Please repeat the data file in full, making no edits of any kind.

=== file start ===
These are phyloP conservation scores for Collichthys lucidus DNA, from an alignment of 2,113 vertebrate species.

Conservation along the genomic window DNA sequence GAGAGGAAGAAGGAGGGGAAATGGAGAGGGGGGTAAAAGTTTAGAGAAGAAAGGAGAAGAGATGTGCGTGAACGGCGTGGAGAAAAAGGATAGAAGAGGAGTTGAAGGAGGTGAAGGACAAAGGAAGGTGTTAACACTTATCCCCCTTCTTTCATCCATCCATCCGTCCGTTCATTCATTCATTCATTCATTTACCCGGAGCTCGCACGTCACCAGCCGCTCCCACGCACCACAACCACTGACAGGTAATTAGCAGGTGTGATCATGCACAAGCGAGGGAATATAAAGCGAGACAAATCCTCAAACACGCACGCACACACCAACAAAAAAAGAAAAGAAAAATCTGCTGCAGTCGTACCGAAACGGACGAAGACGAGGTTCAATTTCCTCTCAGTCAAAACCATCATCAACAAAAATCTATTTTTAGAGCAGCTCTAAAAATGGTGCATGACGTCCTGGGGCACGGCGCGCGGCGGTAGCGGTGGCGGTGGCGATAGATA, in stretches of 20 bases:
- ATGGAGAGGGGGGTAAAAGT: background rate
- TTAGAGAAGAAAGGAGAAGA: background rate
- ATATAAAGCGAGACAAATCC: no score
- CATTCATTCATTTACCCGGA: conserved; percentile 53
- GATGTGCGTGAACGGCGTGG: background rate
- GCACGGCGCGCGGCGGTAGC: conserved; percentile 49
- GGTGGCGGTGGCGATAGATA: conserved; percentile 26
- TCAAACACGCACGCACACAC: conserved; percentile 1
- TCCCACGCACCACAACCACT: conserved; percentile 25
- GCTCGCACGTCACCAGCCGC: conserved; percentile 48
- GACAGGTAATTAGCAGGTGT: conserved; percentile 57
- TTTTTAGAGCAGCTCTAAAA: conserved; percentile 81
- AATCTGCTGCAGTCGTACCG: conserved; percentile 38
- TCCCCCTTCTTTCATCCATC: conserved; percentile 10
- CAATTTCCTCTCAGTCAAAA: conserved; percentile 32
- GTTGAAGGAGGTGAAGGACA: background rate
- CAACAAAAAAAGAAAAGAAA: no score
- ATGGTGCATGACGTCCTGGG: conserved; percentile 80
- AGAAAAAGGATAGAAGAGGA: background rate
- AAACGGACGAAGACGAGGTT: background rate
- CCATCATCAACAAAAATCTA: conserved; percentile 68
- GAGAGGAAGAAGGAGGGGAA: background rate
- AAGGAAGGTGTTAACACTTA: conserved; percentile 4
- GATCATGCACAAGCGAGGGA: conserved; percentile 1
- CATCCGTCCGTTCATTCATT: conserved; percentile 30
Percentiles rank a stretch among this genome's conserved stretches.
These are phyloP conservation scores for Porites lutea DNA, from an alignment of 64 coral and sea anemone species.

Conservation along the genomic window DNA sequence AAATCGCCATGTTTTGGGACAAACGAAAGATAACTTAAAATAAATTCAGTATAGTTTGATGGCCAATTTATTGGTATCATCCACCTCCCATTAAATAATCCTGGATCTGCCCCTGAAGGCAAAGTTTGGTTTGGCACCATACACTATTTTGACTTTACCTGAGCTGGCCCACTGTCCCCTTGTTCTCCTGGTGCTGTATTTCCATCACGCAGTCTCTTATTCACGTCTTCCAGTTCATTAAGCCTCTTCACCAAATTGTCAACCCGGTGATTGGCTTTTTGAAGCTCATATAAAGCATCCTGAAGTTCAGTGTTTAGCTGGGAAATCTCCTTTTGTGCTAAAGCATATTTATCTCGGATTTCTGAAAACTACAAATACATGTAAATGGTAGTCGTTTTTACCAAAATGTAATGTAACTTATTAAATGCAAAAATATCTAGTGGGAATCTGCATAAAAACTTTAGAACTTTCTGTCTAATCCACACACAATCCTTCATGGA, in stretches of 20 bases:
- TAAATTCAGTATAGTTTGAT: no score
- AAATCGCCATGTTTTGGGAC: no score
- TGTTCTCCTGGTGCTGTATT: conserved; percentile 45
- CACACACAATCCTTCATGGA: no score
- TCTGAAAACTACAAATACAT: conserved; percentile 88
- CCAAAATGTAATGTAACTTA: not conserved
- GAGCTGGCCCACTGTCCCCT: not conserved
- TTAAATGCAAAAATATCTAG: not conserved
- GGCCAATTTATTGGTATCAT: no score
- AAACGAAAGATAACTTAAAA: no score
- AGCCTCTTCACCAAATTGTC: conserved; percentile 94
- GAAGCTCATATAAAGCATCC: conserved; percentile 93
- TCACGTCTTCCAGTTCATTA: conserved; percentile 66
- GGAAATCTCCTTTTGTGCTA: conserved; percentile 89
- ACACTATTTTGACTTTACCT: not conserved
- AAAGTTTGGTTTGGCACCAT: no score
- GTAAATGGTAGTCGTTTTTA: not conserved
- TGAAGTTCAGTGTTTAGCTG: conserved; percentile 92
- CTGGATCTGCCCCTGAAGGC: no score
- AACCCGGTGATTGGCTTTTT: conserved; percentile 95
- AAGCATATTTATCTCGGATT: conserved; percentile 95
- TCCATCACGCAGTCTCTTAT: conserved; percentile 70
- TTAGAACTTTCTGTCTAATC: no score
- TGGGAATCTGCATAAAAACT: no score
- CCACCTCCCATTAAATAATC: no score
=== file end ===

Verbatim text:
These are phyloP conservation scores for Collichthys lucidus DNA, from an alignment of 2,113 vertebrate species.

Conservation along the genomic window DNA sequence GAGAGGAAGAAGGAGGGGAAATGGAGAGGGGGGTAAAAGTTTAGAGAAGAAAGGAGAAGAGATGTGCGTGAACGGCGTGGAGAAAAAGGATAGAAGAGGAGTTGAAGGAGGTGAAGGACAAAGGAAGGTGTTAACACTTATCCCCCTTCTTTCATCCATCCATCCGTCCGTTCATTCATTCATTCATTCATTTACCCGGAGCTCGCACGTCACCAGCCGCTCCCACGCACCACAACCACTGACAGGTAATTAGCAGGTGTGATCATGCACAAGCGAGGGAATATAAAGCGAGACAAATCCTCAAACACGCACGCACACACCAACAAAAAAAGAAAAGAAAAATCTGCTGCAGTCGTACCGAAACGGACGAAGACGAGGTTCAATTTCCTCTCAGTCAAAACCATCATCAACAAAAATCTATTTTTAGAGCAGCTCTAAAAATGGTGCATGACGTCCTGGGGCACGGCGCGCGGCGGTAGCGGTGGCGGTGGCGATAGATA, in stretches of 20 bases:
- ATGGAGAGGGGGGTAAAAGT: background rate
- TTAGAGAAGAAAGGAGAAGA: background rate
- ATATAAAGCGAGACAAATCC: no score
- CATTCATTCATTTACCCGGA: conserved; percentile 53
- GATGTGCGTGAACGGCGTGG: background rate
- GCACGGCGCGCGGCGGTAGC: conserved; percentile 49
- GGTGGCGGTGGCGATAGATA: conserved; percentile 26
- TCAAACACGCACGCACACAC: conserved; percentile 1
- TCCCACGCACCACAACCACT: conserved; percentile 25
- GCTCGCACGTCACCAGCCGC: conserved; percentile 48
- GACAGGTAATTAGCAGGTGT: conserved; percentile 57
- TTTTTAGAGCAGCTCTAAAA: conserved; percentile 81
- AATCTGCTGCAGTCGTACCG: conserved; percentile 38
- TCCCCCTTCTTTCATCCATC: conserved; percentile 10
- CAATTTCCTCTCAGTCAAAA: conserved; percentile 32
- GTTGAAGGAGGTGAAGGACA: background rate
- CAACAAAAAAAGAAAAGAAA: no score
- ATGGTGCATGACGTCCTGGG: conserved; percentile 80
- AGAAAAAGGATAGAAGAGGA: background rate
- AAACGGACGAAGACGAGGTT: background rate
- CCATCATCAACAAAAATCTA: conserved; percentile 68
- GAGAGGAAGAAGGAGGGGAA: background rate
- AAGGAAGGTGTTAACACTTA: conserved; percentile 4
- GATCATGCACAAGCGAGGGA: conserved; percentile 1
- CATCCGTCCGTTCATTCATT: conserved; percentile 30
Percentiles rank a stretch among this genome's conserved stretches.
These are phyloP conservation scores for Porites lutea DNA, from an alignment of 64 coral and sea anemone species.

Conservation along the genomic window DNA sequence AAATCGCCATGTTTTGGGACAAACGAAAGATAACTTAAAATAAATTCAGTATAGTTTGATGGCCAATTTATTGGTATCATCCACCTCCCATTAAATAATCCTGGATCTGCCCCTGAAGGCAAAGTTTGGTTTGGCACCATACACTATTTTGACTTTACCTGAGCTGGCCCACTGTCCCCTTGTTCTCCTGGTGCTGTATTTCCATCACGCAGTCTCTTATTCACGTCTTCCAGTTCATTAAGCCTCTTCACCAAATTGTCAACCCGGTGATTGGCTTTTTGAAGCTCATATAAAGCATCCTGAAGTTCAGTGTTTAGCTGGGAAATCTCCTTTTGTGCTAAAGCATATTTATCTCGGATTTCTGAAAACTACAAATACATGTAAATGGTAGTCGTTTTTACCAAAATGTAATGTAACTTATTAAATGCAAAAATATCTAGTGGGAATCTGCATAAAAACTTTAGAACTTTCTGTCTAATCCACACACAATCCTTCATGGA, in stretches of 20 bases:
- TAAATTCAGTATAGTTTGAT: no score
- AAATCGCCATGTTTTGGGAC: no score
- TGTTCTCCTGGTGCTGTATT: conserved; percentile 45
- CACACACAATCCTTCATGGA: no score
- TCTGAAAACTACAAATACAT: conserved; percentile 88
- CCAAAATGTAATGTAACTTA: not conserved
- GAGCTGGCCCACTGTCCCCT: not conserved
- TTAAATGCAAAAATATCTAG: not conserved
- GGCCAATTTATTGGTATCAT: no score
- AAACGAAAGATAACTTAAAA: no score
- AGCCTCTTCACCAAATTGTC: conserved; percentile 94
- GAAGCTCATATAAAGCATCC: conserved; percentile 93
- TCACGTCTTCCAGTTCATTA: conserved; percentile 66
- GGAAATCTCCTTTTGTGCTA: conserved; percentile 89
- ACACTATTTTGACTTTACCT: not conserved
- AAAGTTTGGTTTGGCACCAT: no score
- GTAAATGGTAGTCGTTTTTA: not conserved
- TGAAGTTCAGTGTTTAGCTG: conserved; percentile 92
- CTGGATCTGCCCCTGAAGGC: no score
- AACCCGGTGATTGGCTTTTT: conserved; percentile 95
- AAGCATATTTATCTCGGATT: conserved; percentile 95
- TCCATCACGCAGTCTCTTAT: conserved; percentile 70
- TTAGAACTTTCTGTCTAATC: no score
- TGGGAATCTGCATAAAAACT: no score
- CCACCTCCCATTAAATAATC: no score